Racing: Memories stir of a wonderful War: Chris Corrigan on the Champion Hurdler whose achievements are honoured tomorrow

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The Independent Online
TWENTY-FIVE years on and time to revive due reverence for Persian War. Three consecutive victories in the Champion Hurdle, the first of them in 1968, were the high points of a career that was glorious in adversity.

Tomorrow, the Persian War Hurdle is run at Chepstow, where he was trained to win all three titles. In Newmarket, where he died nine years ago, a headstone marks the spot where they buried his heart at the Genesis Green Stud. That heart was some creation.

On the Flat, trained by Dick Hern, Persian War had been moderate. But, switched to jumping with Tom Masson, he soon began collecting first prizes. Unfortunately, he also acquired a new owner, the late Henry Alper.

Alper's overbearing enthusiasm for this, his first horse, took the form of damaging interference, indicated by Persian War changing stables five times. Within two months of Alper buying him in January 1967 for pounds 10,000, Persian War had taken the Triumph Hurdle at Cheltenham when trained by Brian Swift. Not long afterwards, Alper sent the horse to France.

Colin Davies was subsequently asked to take over and the Chepstow trainer travelled to Chantilly late that year. He was shocked by what he found. 'A madman, wearing breeches with huge checks, had been in charge of him. Persian War was in this vast box, freezing cold. He was a sick horse.'

Back in Gwent, nursed back to health, and then ridden by Davies at exercise, Persian War was aimed at the Schweppes Hurdle at Newbury. Carrying 11st 13lb he beat Ryan Price's Major Rose by half- a-length, a weight-carrying record that still stands today. The following month, he won his first Champion Hurdle by four lengths with regular rider Jimmy Uttley patting Persian War's head on the uphill run to the line.

At the start of the next season, Persian War slipped at Worcester and fractured a femur. Confined to his box for four weeks, he was unable to race until he reappeared in the Lonsdale Hurdle at Kempton in February.

It was his win there, carrying 12st 7lb when only three-quarters fit, that first elevated Persian War to the very highest regard. Some seasoned observers described it as the finest performance by any jumper since Arkle.

A month later, Persian War recovered from a pre-Cheltenham injury scare to take his second title by four lengths. Alper, who landed bets worth pounds 25,000, collapsed to the ground.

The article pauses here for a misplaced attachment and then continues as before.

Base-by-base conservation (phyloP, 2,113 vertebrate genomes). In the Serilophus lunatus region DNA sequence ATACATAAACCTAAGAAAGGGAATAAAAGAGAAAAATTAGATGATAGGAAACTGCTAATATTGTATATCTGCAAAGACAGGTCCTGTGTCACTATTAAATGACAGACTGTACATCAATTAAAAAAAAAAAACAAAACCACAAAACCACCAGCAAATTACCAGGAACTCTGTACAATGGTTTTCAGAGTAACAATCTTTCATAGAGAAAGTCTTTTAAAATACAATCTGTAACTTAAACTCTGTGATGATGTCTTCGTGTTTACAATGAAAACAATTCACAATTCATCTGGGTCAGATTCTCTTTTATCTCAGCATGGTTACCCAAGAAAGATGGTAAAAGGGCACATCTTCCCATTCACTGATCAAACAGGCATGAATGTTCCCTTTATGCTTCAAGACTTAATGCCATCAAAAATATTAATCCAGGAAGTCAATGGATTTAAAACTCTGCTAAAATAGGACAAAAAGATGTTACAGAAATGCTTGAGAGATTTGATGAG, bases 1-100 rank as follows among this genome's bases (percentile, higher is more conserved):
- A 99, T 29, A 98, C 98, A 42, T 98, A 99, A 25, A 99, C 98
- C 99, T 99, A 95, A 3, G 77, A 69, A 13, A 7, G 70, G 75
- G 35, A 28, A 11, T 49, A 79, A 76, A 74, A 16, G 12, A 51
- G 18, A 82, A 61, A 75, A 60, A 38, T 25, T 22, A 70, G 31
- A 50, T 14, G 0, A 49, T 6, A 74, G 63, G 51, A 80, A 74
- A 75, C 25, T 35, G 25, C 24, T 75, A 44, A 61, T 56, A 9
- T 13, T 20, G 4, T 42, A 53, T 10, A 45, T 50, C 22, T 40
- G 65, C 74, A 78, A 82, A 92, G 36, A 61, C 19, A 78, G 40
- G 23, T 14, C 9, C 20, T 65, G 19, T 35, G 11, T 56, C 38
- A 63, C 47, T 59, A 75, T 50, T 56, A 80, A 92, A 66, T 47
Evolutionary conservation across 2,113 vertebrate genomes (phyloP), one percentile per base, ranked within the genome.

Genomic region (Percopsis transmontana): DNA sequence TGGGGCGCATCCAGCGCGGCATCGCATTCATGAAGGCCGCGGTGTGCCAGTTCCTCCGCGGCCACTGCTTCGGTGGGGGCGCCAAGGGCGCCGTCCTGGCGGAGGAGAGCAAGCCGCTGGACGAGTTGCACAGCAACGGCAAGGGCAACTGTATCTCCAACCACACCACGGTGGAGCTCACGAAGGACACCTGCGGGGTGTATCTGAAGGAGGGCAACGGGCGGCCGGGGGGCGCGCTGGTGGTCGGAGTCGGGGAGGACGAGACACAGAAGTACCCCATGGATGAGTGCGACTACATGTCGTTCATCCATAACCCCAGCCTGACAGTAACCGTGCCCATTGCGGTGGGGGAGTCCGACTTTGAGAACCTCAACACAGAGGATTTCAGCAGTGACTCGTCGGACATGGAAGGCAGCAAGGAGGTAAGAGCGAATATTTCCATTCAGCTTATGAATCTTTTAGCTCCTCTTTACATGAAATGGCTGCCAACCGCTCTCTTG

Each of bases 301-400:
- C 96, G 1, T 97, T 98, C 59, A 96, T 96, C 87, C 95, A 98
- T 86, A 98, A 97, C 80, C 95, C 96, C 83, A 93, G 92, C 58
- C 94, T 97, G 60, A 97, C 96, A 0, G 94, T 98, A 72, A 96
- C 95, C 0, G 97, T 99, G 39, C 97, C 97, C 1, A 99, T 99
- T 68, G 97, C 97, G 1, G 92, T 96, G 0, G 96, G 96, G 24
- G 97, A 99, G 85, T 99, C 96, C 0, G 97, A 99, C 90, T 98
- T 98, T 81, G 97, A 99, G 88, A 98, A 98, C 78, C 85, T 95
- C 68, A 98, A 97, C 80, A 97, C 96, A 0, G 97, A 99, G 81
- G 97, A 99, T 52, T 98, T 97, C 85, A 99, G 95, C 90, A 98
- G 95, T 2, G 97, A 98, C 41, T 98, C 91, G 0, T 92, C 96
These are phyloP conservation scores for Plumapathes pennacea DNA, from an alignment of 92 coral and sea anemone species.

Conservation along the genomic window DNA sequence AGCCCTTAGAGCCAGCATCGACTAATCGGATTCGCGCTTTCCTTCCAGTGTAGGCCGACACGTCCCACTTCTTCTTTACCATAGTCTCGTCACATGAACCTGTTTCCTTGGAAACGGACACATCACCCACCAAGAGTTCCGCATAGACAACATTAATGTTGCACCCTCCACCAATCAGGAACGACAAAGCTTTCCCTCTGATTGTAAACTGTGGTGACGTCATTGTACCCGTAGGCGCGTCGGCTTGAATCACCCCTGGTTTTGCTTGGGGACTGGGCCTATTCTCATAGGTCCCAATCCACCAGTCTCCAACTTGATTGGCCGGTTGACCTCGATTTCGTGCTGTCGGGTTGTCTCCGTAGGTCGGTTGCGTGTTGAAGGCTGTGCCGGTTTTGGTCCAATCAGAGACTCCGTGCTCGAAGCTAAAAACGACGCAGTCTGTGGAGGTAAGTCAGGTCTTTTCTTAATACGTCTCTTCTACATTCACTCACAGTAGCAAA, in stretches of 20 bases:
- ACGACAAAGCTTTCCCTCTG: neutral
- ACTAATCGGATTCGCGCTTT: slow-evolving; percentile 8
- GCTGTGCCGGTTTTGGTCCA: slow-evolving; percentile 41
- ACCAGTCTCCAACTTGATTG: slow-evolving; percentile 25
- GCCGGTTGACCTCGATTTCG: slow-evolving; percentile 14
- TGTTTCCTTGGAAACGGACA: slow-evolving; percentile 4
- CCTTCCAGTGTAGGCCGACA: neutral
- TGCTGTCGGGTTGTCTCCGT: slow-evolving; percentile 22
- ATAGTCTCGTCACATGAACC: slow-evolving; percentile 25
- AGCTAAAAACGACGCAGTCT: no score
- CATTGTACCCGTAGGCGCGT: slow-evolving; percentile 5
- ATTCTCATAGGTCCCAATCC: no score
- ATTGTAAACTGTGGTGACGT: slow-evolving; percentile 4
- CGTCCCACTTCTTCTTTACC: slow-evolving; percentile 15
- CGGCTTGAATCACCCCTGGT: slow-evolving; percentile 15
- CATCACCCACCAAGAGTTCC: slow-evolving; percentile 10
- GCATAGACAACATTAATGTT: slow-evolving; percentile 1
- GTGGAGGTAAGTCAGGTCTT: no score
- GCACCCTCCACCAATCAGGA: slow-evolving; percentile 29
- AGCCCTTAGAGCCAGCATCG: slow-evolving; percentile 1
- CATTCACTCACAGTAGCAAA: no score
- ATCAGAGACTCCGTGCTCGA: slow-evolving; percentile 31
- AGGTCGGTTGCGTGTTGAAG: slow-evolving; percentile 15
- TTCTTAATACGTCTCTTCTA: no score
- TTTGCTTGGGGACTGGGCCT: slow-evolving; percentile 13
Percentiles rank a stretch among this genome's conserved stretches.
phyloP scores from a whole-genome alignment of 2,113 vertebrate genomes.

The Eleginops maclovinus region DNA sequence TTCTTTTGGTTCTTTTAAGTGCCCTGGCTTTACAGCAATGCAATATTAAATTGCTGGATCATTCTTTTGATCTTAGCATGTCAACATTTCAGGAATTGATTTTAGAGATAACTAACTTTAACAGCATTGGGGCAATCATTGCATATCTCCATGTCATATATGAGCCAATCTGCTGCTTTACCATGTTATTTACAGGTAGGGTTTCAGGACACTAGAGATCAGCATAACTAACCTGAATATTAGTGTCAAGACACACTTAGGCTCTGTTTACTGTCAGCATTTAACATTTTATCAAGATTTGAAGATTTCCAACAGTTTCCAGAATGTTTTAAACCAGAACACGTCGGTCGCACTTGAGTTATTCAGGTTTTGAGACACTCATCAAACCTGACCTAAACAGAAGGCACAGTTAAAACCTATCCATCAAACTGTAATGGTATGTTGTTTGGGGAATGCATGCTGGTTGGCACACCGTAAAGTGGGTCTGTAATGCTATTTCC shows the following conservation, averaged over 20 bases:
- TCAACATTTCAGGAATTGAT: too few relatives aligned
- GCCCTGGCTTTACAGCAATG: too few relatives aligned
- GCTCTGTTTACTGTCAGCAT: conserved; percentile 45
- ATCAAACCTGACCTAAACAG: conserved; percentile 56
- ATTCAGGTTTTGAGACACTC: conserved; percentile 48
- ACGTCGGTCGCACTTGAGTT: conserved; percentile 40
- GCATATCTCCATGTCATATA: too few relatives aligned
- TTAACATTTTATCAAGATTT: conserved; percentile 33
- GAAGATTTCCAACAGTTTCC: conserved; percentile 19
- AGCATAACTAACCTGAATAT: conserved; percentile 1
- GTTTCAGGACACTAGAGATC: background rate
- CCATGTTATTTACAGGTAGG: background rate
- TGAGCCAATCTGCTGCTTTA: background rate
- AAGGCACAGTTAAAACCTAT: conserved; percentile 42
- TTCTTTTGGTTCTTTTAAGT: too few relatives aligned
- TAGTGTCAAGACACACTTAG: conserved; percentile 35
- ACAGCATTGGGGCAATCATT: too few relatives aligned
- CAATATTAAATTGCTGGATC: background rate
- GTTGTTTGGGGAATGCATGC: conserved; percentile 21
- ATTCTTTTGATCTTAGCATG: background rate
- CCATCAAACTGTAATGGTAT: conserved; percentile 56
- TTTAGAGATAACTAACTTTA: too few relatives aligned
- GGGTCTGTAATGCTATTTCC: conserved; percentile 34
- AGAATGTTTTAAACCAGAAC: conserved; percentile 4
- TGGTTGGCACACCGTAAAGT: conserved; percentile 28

But Alper, an insurance loss assessor, wanted the horse, then a six-year-old, to run on the Flat too. On one infamous occasion, when Persian War was starting his build-up to a third title, Alper had him running on exceptionally hard ground in an autumn Flat race at Newbury, directly against the wishes of the stable.

Persian War threw a splint in his near-fore and jarred a joint in his off-fore. He was lame for more than a month but the interruption failed to stop him emulating Hatton's Grace and Sir Ken by taking the hurdling crown at Cheltenham for a third time.

'I think he was the greatest hurdler we have seen,' says Davies, who rode in the 1964 Grand National and is not given to hyperbole. 'To say that he was the greatest is, of course, a subjective view. But objectively you can give him that status because of his record.'

In the span of five years, the horse won a Triumph Hurdle, three Champion Hurdles (on firm, heavy and good ground) and then, in a fourth Champion attempt, finished a heroic second to Bula when again below top condition.

He was trained for that 1971 Champion Hurdle by Arthur Pitt, who took over after Davies had broken with Alper over an issue of principle. It had been a desperately hurtful decision for Davies to take - he and his wife Helena were immensely fond of this good- natured, top class horse - but the trainer told Alper to remove all his seven horses from the stable.

After that, the horse was again on the move to other yards, eventually winning for the 18th and last time - a race at Stratford, worth pounds 374, in June 1972. Retirement came only after injury during a failed attempt by Alper to send Persian War steeplechasing.

Cheltenham, where he had been so dominant, recently opened a Hall of Fame, installing four horses as founder members: Golden Miller, Arkle, Dawn Run and Sir Ken. The name of Persian War should have made it five.

(Photograph omitted)